- This method does not make sense for a small number of tests — it is a desperate way for mature projects;
- You will have to create a system to join test reports from different bundles;
- You will have to pay for computational resources: additional cloud instances or CI/CD agents — not everyone can afford it.
9. Keep Node and test framework up to date
Every release of Node.js has performance improvements ⇒ the code of your tests will execute a little bit faster.
Every release of a test framework contains improvements and bug fixes ⇒ the code of your tests will execute a little bit optimized.
Keeping Node.js and test framework up to date has a pleasant side effect: when it comes time to update one major version of Node.js or test framework to another, you will not notice it much. For the teams who do not update their packages for years, moving from one version to another can be extremely painful.
10. Less dependencies and installations
This item is about the infrastructure of your tests.
Try to make your test with standard tools of your framework:
- If you need to make HTTP requests — do it by build in library (Cypress and Playwright have it);
- If you need visual/screenshot testing — do it by build in solutions (Cypress with plugins, Playwright and WebdriverIO can do it);
- If you need mocks or stubs — do it by build in tools (Cypress, Playwright and WebdriverIO can do it);
As less external tools you use, as less dependencies will be downloaded at the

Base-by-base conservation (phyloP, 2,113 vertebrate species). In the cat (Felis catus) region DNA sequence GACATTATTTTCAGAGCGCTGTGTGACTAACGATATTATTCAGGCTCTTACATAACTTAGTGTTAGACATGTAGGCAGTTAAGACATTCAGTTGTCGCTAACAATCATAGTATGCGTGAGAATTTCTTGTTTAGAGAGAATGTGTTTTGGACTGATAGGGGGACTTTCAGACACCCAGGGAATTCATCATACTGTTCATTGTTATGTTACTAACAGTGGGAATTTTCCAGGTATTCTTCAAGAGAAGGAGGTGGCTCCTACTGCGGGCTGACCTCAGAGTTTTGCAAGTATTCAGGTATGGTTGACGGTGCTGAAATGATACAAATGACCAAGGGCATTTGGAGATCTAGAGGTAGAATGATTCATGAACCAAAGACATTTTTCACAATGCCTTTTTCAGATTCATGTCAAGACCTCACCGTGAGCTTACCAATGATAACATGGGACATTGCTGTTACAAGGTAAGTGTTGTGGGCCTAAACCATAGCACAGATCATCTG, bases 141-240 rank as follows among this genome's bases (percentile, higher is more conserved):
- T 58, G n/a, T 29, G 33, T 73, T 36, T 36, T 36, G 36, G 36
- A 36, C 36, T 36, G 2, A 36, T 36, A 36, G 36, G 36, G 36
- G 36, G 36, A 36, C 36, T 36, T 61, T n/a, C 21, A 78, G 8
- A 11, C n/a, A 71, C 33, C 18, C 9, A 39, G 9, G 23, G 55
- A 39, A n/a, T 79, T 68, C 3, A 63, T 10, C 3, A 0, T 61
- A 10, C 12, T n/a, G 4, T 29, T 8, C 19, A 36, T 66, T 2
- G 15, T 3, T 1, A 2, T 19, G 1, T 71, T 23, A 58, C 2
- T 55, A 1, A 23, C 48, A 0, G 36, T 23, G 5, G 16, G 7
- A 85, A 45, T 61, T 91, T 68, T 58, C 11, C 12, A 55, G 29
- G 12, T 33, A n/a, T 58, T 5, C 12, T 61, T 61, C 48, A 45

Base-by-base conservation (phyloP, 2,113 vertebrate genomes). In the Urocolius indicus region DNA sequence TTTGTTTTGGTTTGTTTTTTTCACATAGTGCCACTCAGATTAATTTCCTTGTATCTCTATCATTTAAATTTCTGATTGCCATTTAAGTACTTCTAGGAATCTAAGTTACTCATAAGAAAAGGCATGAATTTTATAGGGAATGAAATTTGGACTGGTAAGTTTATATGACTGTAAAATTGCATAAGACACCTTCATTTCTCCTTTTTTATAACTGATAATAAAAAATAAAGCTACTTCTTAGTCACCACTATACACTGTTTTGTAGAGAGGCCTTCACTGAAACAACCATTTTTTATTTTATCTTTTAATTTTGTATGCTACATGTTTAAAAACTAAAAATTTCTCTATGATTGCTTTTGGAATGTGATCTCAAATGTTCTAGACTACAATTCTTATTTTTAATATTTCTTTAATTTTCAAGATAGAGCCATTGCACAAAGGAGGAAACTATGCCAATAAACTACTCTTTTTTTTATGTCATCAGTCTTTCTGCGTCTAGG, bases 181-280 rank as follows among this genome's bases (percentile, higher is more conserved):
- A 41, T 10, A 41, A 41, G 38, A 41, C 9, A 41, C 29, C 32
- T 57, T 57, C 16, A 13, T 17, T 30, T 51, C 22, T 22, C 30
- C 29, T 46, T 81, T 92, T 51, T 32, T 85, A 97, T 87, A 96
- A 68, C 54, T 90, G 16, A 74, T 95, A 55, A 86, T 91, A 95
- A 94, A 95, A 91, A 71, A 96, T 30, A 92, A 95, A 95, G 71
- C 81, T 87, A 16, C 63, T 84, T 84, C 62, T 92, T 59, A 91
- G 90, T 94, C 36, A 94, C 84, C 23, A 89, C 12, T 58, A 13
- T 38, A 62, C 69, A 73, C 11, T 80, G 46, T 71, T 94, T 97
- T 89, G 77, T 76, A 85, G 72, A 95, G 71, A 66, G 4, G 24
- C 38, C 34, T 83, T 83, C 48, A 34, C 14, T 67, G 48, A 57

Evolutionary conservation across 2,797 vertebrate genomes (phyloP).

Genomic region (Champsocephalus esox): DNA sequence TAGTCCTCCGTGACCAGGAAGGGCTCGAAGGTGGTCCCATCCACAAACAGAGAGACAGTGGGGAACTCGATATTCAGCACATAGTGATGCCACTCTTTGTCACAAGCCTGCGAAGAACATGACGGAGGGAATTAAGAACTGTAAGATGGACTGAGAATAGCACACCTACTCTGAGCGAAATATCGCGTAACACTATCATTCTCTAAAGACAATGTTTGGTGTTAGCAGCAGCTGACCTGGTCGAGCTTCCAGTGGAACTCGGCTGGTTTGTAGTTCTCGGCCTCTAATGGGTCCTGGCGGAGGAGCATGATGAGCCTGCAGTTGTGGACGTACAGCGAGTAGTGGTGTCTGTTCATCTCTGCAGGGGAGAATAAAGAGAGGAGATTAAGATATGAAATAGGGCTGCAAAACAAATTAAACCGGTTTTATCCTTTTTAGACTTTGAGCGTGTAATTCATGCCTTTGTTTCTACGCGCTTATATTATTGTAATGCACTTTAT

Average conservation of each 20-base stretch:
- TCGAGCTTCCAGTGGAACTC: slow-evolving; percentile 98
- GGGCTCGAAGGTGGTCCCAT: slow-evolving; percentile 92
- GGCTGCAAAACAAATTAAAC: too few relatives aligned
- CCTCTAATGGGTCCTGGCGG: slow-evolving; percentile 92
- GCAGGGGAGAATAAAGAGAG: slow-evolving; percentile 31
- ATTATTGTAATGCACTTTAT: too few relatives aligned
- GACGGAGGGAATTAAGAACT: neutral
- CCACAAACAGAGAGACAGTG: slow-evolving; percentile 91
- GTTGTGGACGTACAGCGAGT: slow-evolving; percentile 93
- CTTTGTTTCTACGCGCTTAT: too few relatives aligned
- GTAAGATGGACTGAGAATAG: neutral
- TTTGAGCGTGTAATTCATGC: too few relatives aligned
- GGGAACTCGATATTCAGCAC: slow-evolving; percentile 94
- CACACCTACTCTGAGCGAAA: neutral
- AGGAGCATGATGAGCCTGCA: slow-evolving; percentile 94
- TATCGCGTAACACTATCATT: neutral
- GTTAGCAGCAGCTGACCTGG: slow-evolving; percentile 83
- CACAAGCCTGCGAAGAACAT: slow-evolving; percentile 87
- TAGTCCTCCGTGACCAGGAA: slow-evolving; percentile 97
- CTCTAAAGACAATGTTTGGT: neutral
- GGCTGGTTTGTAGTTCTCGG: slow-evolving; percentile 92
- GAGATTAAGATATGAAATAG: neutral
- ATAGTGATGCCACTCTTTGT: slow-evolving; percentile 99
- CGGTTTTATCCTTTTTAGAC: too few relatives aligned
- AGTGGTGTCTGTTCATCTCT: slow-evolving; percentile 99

npm install step in CI/CD pipeline.
If you use docker, you can add all required browsers into your docker image and thus skip an installing step (
npx playwright install --with-deps chromium) in CI/CD pipeline.
This way has many paths and it will not speed up tests by themselves, but it will speed up the preparation for test launch.
11. Preconditions via API, not via UI
For browser/UI testing most of all preconditions like authorization and generation test data should be done through the API. Opening a browser is quite an «expensive» operation compared to HTTP requests. As much you can do through API instead of UI, the faster your test suite will be.
12. Authorize from cache
If your test requires authorization, it is not necessary to authorize each time in preconditions. During a test run you can authorize only the first time, put authorization credentials (cookies or tokens) into a cache file and take it from there by other tests.
Getting data from the cache is faster than making an API request.
Playwright has already provided a mechanism for this «caching» by reusing a signed in state through config.
This point can be applied to any precondition test data required in tests more than once.
13. Hardcode precondition data
Attention, this is a controversial way! It depends on your project and requires full awareness of what you are doing.
If you need to generate/calculate/extract IDs or URLs as a precondition for your tests, you can skip this step and just use hardcoded values.
You will save a certain amount of time for getting testing data, but your tests become less credible and this data may stale over time.
I put the last point only because it works, but it is not recommended.